The authors present a four-step process for behavioral ethics which consists in (1) recognizing the ethical problem, (2) formulating an ethical response, (3) desire to act ethically and (4) doing the right thing. Formulating an ethical response is challenging especially due to self-serving bias, i.e. a person’s failure to see unethical behavior if the action serves their self-interest (e.g. Langevoort 1997). Other biases include e.g. incrementalism, where a person’s small infractions gradually change into larger ones (Tenbrunsel & Messick 2004), conforming to the unethical practices in the environment (Gneezy 2005; Robert & Arnab 2013) and tendency to make a different decision depending a framing of the situation as a gain or a loss (Tversky & Kahneman 1985). The third step is more straight-forward as, Drumwright et al. argue, “most people wish to act ethically, at least as a general rule and up to certain limits” (p. 439). The final step, doing the right thing, requires a feeling of responsibility, feeling able to act and having courage to act in the situation. Reading the article might lead to an erroneous impression as if the eternal issues of ethics could be solved by merely adding to our knowledge – this is certainly not a valid position. For instance, knowledge of behavioral biases can be used for non-ethical purposes. The article implicitly recognizes, even at least seemingly in an acceptable vein, this by referring to company marketing practices that abuse behavioral biases in order to trigger envy between consumers to increase their desires of purchasing a good (p. 436). The paper could have seriously discussed the potential issues of people without an ethical stance “to do the right thing” getting to know more about behavioral biases.

The article could have built bridges between philosophical and behavioral ethics ­– or at least mentioned it as an avenue for future research. For example, four steps of behavioral ethics would benefit from traditionally virtuous character traits: the first and the second step especially with prudence, the third step with benevolence and the fourth step with courage. So, theoretically it would be promising to combine virtue ethics and behavioral ethics in teaching in order to increase students’ moral agency, i.e. capability to act with reference to right and wrong. However, teachers’ work to enhance character has not been found to strongly improve ethical actions (DeSteno & Valdesolo 2011). Similarly, Drumwright et al. (2015) could not provide strong evidence that teaching behavioral ethics would improve individual ethics. On a more positive note, teaching behavioral ethics could at least raise the moral awareness of students, thereby providing them a defense mechanism against manipulative practices.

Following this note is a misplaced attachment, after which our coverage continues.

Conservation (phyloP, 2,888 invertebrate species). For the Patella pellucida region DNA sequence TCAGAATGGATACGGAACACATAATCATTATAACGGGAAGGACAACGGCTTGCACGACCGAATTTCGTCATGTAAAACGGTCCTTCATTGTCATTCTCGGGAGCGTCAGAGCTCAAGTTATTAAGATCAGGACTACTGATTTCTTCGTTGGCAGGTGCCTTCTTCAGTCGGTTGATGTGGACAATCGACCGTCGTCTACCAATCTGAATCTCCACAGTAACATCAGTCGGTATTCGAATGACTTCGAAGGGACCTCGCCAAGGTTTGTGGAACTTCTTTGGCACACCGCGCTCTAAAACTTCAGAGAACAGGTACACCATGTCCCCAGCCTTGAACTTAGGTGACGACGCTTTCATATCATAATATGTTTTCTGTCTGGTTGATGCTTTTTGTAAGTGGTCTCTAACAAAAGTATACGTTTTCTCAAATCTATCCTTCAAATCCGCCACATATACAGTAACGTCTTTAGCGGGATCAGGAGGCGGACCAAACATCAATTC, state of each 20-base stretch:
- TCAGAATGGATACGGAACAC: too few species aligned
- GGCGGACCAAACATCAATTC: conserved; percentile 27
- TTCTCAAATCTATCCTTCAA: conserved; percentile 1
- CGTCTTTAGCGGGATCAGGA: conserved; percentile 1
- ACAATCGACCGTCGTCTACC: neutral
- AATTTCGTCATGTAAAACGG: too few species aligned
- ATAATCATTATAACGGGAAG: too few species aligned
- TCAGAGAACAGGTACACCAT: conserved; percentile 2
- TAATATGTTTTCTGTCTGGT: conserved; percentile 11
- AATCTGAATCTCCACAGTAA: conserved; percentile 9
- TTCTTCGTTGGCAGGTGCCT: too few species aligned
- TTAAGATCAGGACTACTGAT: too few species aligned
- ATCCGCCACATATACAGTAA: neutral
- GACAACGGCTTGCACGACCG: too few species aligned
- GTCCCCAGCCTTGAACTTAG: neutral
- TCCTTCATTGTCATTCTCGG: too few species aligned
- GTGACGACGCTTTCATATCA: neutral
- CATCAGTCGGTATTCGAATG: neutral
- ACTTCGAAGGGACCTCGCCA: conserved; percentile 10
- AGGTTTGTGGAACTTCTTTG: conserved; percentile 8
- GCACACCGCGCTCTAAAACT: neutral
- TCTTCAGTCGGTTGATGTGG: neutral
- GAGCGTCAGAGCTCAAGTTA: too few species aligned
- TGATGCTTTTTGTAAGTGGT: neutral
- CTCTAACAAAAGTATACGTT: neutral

TSElosophers received this paper rather positively, but there was a doubt whether the teaching at TSE includes enough even the philosophical teaching of ethics – which is fundamental regarding the questions at stake in this paper – not to mention behavioral ethics. Do we have a general course where students would learn to compare, contrast and apply the three major orientations in moral philosophy, namely Kantianism, consequentialism and virtue ethics? Of course, there are some ethical courses such as “Ethical questions in business” but their orientation to philosophical or behavioral ethics is challenging to specify from the course description. Also, the issues that behavioral ethics puts forward are taught in some other courses, such as in the “Behavioral economics”. Therefore, we would emphasize that in the context of TSE, the main issue would be to evaluate the comprehensiveness of both philosophical and behavioral orientations to teaching ethics and, additionally, consider the balance between them.